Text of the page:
The Raven’s Trail: Beech

Beech Tree

(Fagus sylvatica)

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Beech trees  have a smooth silvery bark, they produce distinctive nuts in a spiky casing with four lobes in autumn. In spring the young leaves are bright green with silky hair the leaves get darker though the growing season. Overlapping leaves when in growth and a shallow, lateral root system allows the ground under them to remain relatively clear of other plants.  Beech trees need well drained soil and are only considered to be native to the south of England, they are considered a naturalised species in the north of England, Scotland and Ireland, due to conscious human cultivation. Beeches are often used to create hedges, the world record for the longest (1/4 km long) and tallest (33 m tall) hedge is held by a Scottish hedge a made of beech trees,  found in Meikleour, four miles south of Blairgowry. It was originally planted in 1745.

  Beech Trees in Folklore and Mythology

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Dowsing, illustration from Histoire critique des pratiques superstitieuses, 18th century. Akeron.

Beech trees are heavily associated with books, writing and knowledge. This can be traced back to the use of beech wood tablets, before the invention of paper in early Germanic cultures. In a wide range of Germanic based languages the word for ‘beech’ is very similar to the word for ‘book’.  The soft bark of the beech can easily be inscribed upon and early examples of this are know as arborglyphs by archaeologists. (please do not write on our beech tree!) There is a range of mythology and folklore surrounding writing on beech trees. Helen of Troy reportedly carved her lovers name on a beech tree. The Irish goddess Ogma, who is credited with creating the ogham alphabet first wrote it on a beech tree. A folk belief which persists to this day is that wishes inscribed on pieces of Beech will come true, or that the inscription of a couples names on a tree will ensure a long relationship. Owing to its association with knowledge and wisdom beech wood was traditionally used for dowsing rods in the eighteenth century.

Beech Trees in George MacDonald’s Fantasy

Beech trees thrive in the wooded areas around George MacDonald’s hometown of Huntly, and, for instance, many mature beech trees can be observed alongside the River Deveron.  With this in mind, it is unsurprising that MacDonald specifically references them when describing woodland in several of his works, including Phantastes, Lilith and At the Back of the North Wind.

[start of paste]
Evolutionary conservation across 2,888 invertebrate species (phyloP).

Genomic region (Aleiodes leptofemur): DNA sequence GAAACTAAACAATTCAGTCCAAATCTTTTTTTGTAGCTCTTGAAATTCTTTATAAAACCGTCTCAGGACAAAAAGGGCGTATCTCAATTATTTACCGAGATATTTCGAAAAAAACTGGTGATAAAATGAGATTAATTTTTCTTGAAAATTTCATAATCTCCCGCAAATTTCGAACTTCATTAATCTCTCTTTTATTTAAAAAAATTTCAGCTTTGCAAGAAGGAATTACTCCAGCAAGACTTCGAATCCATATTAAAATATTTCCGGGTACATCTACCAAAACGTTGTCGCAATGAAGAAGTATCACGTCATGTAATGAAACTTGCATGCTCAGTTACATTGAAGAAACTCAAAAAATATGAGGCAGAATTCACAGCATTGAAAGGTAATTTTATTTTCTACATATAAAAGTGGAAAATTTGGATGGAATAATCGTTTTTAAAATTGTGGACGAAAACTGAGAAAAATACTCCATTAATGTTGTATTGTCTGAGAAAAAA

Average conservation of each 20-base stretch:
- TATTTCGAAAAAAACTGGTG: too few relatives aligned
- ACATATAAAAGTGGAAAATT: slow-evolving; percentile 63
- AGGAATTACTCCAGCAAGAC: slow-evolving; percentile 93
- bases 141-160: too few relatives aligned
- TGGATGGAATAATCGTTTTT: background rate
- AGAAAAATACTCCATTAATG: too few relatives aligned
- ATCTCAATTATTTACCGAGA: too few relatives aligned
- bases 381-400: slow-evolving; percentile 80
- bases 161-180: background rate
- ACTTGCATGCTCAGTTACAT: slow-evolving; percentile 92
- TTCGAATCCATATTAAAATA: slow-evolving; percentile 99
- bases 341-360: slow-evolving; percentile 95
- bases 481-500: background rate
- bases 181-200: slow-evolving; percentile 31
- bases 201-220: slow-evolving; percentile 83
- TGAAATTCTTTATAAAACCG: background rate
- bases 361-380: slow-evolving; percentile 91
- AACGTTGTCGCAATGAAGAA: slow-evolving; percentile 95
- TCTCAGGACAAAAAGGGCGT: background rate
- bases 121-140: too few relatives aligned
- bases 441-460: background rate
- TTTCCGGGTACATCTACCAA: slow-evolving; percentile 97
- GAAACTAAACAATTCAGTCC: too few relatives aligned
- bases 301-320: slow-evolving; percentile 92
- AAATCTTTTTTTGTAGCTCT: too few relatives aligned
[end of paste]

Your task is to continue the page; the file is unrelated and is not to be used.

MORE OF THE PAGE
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North Wind in Beech Tree with a Child [Diamond] – Jessie Willcox Smith Illustration From George MacDonald At The Back of The North Wind 1919

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Anodos and the Beech Tree Illustration by John Bell from the 1894 edition of Phantastes

In At the Back of the North Wind the hero, Diamond builds ‘nests’ in a beech tree. In an iconic moment Diamond and North Wind come to rest in the boughs of that beech tree when North Wind appears after a long absence.

When he saw her, he gave one spring, and his arms were about her neck, and her arms holding him to her bosom. The same moment she swept with him through the open window in at which the moon was shining, made a circuit like a bird about to alight, and settled with him in his nest on the top of the great beech-tree. There she placed him on her lap and began to hush him as if he were her own baby, and Diamond was so entirely happy that he did not care to speak a word.”

In Phantastes  Anodos is rescued from the malevolent trees which inhabit the fairy woodland by a beech tree, who appears like a woman at night.

“Why do you call yourself a beech-tree?” I said.
“Because I am one,” she replied, in the same low, musical, murmuring voice.
“You are a woman,” I returned.
“Do you think so? Am I very like a woman then?”
“You are a very beautiful woman. Is it possible you should not know it?”

This trail has been developed by Rebecca Langworthy with editorial assistance from Derek Stewart, Mark Patterson and Oliver Langworthy.

Further links and resources

More about beech trees can be found through the Woodland Trust

The record breaking beech tree hedge can be seen here

More information on the mythology surrounding beech trees can be found here

A full PDF of the 1894 Illustrated edition of Phantastes  can be downloaded here 1894phantastes

A full PDF of the 1919 illustrated edition of At The Back of The North Wind can be downloaded here 1919Northwind

A free audio book version of Phantastes read by Brad Powers is available here

A free audio book version of At The Back of The North Wind  is available here

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George MacDonald’s Scotland is Supported by The Research Institute of Scottish and Irish Studies https://www.abdn.ac.uk/riiss/   The University of Aberdeen https://www.abdn.ac.uk/and the British Association for Victorian Studies (BAVS): www.bavs.ac.uk  

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